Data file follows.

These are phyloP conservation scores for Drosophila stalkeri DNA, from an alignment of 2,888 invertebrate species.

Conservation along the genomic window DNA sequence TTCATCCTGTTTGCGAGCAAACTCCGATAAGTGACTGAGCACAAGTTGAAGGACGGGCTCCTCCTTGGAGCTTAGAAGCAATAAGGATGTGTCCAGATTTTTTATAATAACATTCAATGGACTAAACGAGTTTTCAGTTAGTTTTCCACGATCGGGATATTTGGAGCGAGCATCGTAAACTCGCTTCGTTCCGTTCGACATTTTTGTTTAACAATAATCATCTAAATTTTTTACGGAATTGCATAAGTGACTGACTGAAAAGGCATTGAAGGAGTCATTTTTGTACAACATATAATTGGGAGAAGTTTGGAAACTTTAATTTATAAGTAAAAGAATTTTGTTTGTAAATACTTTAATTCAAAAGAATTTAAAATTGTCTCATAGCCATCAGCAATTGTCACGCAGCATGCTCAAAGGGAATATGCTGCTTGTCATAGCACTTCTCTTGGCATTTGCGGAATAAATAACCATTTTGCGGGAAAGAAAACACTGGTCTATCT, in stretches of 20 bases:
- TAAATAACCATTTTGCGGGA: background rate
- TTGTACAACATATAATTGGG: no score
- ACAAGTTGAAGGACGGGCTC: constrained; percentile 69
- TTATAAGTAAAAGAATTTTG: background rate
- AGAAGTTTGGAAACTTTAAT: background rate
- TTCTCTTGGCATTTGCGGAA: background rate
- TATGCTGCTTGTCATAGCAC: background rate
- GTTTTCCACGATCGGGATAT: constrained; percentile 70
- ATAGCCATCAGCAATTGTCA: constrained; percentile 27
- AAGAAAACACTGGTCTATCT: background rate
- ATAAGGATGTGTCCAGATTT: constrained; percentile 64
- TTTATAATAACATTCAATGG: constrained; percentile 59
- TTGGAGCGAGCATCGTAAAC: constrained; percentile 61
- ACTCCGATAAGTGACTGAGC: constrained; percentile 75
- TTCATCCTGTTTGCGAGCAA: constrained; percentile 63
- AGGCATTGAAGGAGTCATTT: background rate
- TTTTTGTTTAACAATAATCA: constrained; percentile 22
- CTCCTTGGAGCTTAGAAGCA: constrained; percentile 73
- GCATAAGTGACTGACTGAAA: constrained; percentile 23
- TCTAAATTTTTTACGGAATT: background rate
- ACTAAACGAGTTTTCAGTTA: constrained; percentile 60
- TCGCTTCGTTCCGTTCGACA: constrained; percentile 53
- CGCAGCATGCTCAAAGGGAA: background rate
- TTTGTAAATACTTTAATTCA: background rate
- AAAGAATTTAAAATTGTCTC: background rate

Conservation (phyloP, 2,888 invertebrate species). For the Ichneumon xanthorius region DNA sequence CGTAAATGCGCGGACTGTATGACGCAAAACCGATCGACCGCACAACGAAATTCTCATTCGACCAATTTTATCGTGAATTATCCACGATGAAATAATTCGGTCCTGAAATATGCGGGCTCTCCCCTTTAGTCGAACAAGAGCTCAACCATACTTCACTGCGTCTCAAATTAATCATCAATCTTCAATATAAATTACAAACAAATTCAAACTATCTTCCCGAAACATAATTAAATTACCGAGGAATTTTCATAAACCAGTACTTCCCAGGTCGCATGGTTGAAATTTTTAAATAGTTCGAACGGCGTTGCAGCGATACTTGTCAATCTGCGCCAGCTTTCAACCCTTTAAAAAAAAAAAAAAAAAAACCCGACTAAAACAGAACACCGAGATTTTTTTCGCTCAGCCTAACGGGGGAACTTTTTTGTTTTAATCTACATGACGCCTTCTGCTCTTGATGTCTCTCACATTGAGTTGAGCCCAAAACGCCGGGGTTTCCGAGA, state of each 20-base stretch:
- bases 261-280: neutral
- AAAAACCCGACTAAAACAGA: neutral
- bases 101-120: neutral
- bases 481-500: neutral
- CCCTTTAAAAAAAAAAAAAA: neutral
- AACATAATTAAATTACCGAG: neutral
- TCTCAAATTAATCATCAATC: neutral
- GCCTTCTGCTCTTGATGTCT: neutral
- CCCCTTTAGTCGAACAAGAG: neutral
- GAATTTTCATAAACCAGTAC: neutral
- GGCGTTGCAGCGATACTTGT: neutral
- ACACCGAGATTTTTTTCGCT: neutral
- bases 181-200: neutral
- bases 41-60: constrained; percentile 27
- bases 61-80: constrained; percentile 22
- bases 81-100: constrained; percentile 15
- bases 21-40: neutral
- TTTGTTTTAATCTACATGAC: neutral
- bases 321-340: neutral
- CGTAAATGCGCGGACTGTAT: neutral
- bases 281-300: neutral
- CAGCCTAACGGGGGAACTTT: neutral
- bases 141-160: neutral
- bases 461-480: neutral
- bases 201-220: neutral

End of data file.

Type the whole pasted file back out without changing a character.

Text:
These are phyloP conservation scores for Drosophila stalkeri DNA, from an alignment of 2,888 invertebrate species.

Conservation along the genomic window DNA sequence TTCATCCTGTTTGCGAGCAAACTCCGATAAGTGACTGAGCACAAGTTGAAGGACGGGCTCCTCCTTGGAGCTTAGAAGCAATAAGGATGTGTCCAGATTTTTTATAATAACATTCAATGGACTAAACGAGTTTTCAGTTAGTTTTCCACGATCGGGATATTTGGAGCGAGCATCGTAAACTCGCTTCGTTCCGTTCGACATTTTTGTTTAACAATAATCATCTAAATTTTTTACGGAATTGCATAAGTGACTGACTGAAAAGGCATTGAAGGAGTCATTTTTGTACAACATATAATTGGGAGAAGTTTGGAAACTTTAATTTATAAGTAAAAGAATTTTGTTTGTAAATACTTTAATTCAAAAGAATTTAAAATTGTCTCATAGCCATCAGCAATTGTCACGCAGCATGCTCAAAGGGAATATGCTGCTTGTCATAGCACTTCTCTTGGCATTTGCGGAATAAATAACCATTTTGCGGGAAAGAAAACACTGGTCTATCT, in stretches of 20 bases:
- TAAATAACCATTTTGCGGGA: background rate
- TTGTACAACATATAATTGGG: no score
- ACAAGTTGAAGGACGGGCTC: constrained; percentile 69
- TTATAAGTAAAAGAATTTTG: background rate
- AGAAGTTTGGAAACTTTAAT: background rate
- TTCTCTTGGCATTTGCGGAA: background rate
- TATGCTGCTTGTCATAGCAC: background rate
- GTTTTCCACGATCGGGATAT: constrained; percentile 70
- ATAGCCATCAGCAATTGTCA: constrained; percentile 27
- AAGAAAACACTGGTCTATCT: background rate
- ATAAGGATGTGTCCAGATTT: constrained; percentile 64
- TTTATAATAACATTCAATGG: constrained; percentile 59
- TTGGAGCGAGCATCGTAAAC: constrained; percentile 61
- ACTCCGATAAGTGACTGAGC: constrained; percentile 75
- TTCATCCTGTTTGCGAGCAA: constrained; percentile 63
- AGGCATTGAAGGAGTCATTT: background rate
- TTTTTGTTTAACAATAATCA: constrained; percentile 22
- CTCCTTGGAGCTTAGAAGCA: constrained; percentile 73
- GCATAAGTGACTGACTGAAA: constrained; percentile 23
- TCTAAATTTTTTACGGAATT: background rate
- ACTAAACGAGTTTTCAGTTA: constrained; percentile 60
- TCGCTTCGTTCCGTTCGACA: constrained; percentile 53
- CGCAGCATGCTCAAAGGGAA: background rate
- TTTGTAAATACTTTAATTCA: background rate
- AAAGAATTTAAAATTGTCTC: background rate

Conservation (phyloP, 2,888 invertebrate species). For the Ichneumon xanthorius region DNA sequence CGTAAATGCGCGGACTGTATGACGCAAAACCGATCGACCGCACAACGAAATTCTCATTCGACCAATTTTATCGTGAATTATCCACGATGAAATAATTCGGTCCTGAAATATGCGGGCTCTCCCCTTTAGTCGAACAAGAGCTCAACCATACTTCACTGCGTCTCAAATTAATCATCAATCTTCAATATAAATTACAAACAAATTCAAACTATCTTCCCGAAACATAATTAAATTACCGAGGAATTTTCATAAACCAGTACTTCCCAGGTCGCATGGTTGAAATTTTTAAATAGTTCGAACGGCGTTGCAGCGATACTTGTCAATCTGCGCCAGCTTTCAACCCTTTAAAAAAAAAAAAAAAAAAACCCGACTAAAACAGAACACCGAGATTTTTTTCGCTCAGCCTAACGGGGGAACTTTTTTGTTTTAATCTACATGACGCCTTCTGCTCTTGATGTCTCTCACATTGAGTTGAGCCCAAAACGCCGGGGTTTCCGAGA, state of each 20-base stretch:
- bases 261-280: neutral
- AAAAACCCGACTAAAACAGA: neutral
- bases 101-120: neutral
- bases 481-500: neutral
- CCCTTTAAAAAAAAAAAAAA: neutral
- AACATAATTAAATTACCGAG: neutral
- TCTCAAATTAATCATCAATC: neutral
- GCCTTCTGCTCTTGATGTCT: neutral
- CCCCTTTAGTCGAACAAGAG: neutral
- GAATTTTCATAAACCAGTAC: neutral
- GGCGTTGCAGCGATACTTGT: neutral
- ACACCGAGATTTTTTTCGCT: neutral
- bases 181-200: neutral
- bases 41-60: constrained; percentile 27
- bases 61-80: constrained; percentile 22
- bases 81-100: constrained; percentile 15
- bases 21-40: neutral
- TTTGTTTTAATCTACATGAC: neutral
- bases 321-340: neutral
- CGTAAATGCGCGGACTGTAT: neutral
- bases 281-300: neutral
- CAGCCTAACGGGGGAACTTT: neutral
- bases 141-160: neutral
- bases 461-480: neutral
- bases 201-220: neutral